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CNY Sees Lowest Unemployment Rate in Decades

By Deborah Jeanne Sergeant

Things are looking up for the job market in Central New York, according to area experts, with many job sectors seeking workers and notable expansion in several industries.

“Widespread job growth is being reported across multiple industries, from construction and manufacturing to healthcare and technology,” said Chena L. Tucker, executive director, Workforce Development Board of Oswego County and director Office of Business and Community Relations.

“Regionally, we’re seeing increases in investments in high-tech fields like defense-related radar systems, engineering services and drone technology,” Tucker said.

Economic growth is trending beyond Oswego County. It holds true for other parts of Central New York, according to Karen Knapik-Scalzo, associate economist with the New York State Department of Labor Division of Research and Statistics.

She said that the economy in the Central New York region of Onondaga, Oswego and Madison counties “is experiencing its best performance in more than a decade.”

Employers have been hiring a lot of new workers lately, according to the Jobs Express website, which Knapik-Scalzo referenced. The total number of non-agricultural jobs in the region was at 324,900 in November 2018, the highest level during any month of November since 2007 with “widespread growth across most sectors,” Knapik-Scalzo said.

This translates to the area’s lowest unemployment in November — 3.5 percent — in 20 years. The website compares the same month of different years to account for seasonal employment fluctuations.

Knapik-Scalzo views this as advantageous to job seekers, but a tough economy for employers seeking workers throughout the in-demand fields, especially where employers seek experienced workers.

She said that industries experiencing a growth spurt include blue-collar construction and manufacturing sectors and white-collar healthcare services, along with high-tech fields such as defense-related radars, engineering services and drone technology.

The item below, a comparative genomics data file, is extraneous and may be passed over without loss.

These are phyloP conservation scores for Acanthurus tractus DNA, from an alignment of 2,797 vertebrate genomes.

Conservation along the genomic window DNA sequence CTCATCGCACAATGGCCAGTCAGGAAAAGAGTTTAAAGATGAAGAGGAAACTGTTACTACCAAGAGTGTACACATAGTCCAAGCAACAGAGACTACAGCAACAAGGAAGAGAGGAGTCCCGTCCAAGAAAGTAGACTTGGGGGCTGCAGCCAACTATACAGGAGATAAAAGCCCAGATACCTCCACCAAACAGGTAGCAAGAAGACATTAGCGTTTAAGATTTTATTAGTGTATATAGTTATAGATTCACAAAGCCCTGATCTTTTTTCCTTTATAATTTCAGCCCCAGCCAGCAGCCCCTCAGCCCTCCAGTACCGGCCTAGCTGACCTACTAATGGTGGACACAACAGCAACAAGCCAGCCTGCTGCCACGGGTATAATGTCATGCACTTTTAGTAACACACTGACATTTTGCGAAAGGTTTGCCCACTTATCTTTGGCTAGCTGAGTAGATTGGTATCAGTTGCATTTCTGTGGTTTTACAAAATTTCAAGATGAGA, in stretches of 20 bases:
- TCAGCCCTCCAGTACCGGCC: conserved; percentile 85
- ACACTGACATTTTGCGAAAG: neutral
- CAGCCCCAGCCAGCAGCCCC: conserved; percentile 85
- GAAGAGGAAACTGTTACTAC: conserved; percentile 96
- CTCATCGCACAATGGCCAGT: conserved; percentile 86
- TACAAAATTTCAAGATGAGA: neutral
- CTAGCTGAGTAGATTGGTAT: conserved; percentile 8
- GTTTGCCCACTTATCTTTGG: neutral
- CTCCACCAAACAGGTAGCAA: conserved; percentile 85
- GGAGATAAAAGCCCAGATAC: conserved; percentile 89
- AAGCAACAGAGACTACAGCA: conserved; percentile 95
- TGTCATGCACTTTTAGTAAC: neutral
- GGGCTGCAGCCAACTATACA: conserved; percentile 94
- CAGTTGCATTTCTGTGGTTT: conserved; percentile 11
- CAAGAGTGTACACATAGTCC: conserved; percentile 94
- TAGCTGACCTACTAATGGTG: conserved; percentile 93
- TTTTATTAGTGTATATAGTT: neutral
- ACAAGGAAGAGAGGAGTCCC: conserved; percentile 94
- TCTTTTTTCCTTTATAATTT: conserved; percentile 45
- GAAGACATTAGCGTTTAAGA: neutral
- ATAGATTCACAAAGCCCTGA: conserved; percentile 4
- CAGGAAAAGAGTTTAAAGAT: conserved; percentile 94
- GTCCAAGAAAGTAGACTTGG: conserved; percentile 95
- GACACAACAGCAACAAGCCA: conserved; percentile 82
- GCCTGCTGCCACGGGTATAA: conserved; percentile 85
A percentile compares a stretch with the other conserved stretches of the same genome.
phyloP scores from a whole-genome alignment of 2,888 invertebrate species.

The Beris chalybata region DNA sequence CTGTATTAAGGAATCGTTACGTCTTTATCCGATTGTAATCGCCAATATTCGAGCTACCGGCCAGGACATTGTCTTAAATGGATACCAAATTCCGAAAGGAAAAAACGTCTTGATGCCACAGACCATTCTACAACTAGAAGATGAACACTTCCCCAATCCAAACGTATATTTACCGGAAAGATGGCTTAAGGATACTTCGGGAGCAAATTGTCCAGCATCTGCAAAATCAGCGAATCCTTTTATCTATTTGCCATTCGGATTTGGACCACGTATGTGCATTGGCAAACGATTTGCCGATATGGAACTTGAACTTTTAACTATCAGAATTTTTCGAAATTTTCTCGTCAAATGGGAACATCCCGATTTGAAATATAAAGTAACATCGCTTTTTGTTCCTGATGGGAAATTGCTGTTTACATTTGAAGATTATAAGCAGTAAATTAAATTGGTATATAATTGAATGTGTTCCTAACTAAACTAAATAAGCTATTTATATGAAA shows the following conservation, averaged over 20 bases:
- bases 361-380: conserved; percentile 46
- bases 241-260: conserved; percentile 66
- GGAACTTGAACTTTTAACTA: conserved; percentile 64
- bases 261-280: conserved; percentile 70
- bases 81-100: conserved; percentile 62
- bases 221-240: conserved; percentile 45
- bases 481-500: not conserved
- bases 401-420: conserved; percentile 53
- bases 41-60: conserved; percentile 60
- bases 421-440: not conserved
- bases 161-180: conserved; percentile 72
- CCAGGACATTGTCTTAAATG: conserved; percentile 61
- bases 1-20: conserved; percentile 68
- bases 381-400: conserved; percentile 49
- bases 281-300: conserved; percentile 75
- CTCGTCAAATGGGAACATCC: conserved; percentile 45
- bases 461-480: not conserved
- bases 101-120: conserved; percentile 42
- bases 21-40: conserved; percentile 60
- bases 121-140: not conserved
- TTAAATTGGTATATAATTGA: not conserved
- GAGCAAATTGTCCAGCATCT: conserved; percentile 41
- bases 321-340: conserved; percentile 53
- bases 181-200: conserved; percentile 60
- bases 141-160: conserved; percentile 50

“The top three occupational clusters for job openings in January included healthcare practitioner and technical (1,058), office, clerical and secretarial (701) and sales and related (624),” Knapik-Scalzo said. “Labor shortages are impacting a wide variety of skill levels, industries and occupations.”

She added that it’s become more difficult recruiting for positions such as engineers, software developers, registered nurses, teachers, machinists, cooks, roofers and truck drivers, among many others.

“Occupations in demand cut across a wide variety of industries such as healthcare, education, professional services (engineering/research and development/computer-related fields), manufacturing, construction, transportation and warehousing, customer service, retail trade, and food service, to name a few,” she said.

Many reasons contribute to the increased demand for workers. Knapik-Scalzo said that baby boomers aging out of the workforce represents one reason companies in so many sectors are scrambling to find replacement workers.

Carol Fletcher, president of C.R. Fletcher Associates, Inc. in Syracuse, said that health care leads among the industries needing more employees.

“They are really short on people,” she said. “Insurance companies are hiring risk managers. They are in high demand. Energy companies and manufacturing are doing well. We’ve seen a huge upturn in IT people, accounting people and overall office staff.”

Fletcher also thinks that retiring baby boomers drive the demand for more employees. Plus, a decline in the number of new workers available worsens the problem.

“Our parents had five to six children,” Fletcher said. “Now people have one to three. The numbers aren’t as plentiful. Many younger generation people have moved to bigger metro areas and the bigger cities.”

Younger workers also aren’t as faithful to their employers as previous generations, according to Michelle Jevis, director of human resources and staffing at C.R. Fletcher Associates.

“People are getting new jobs every one to two years, unlike the previous generation that spent a long time at one job,” Jevis said. “That creates a domino effect of jobs opening.”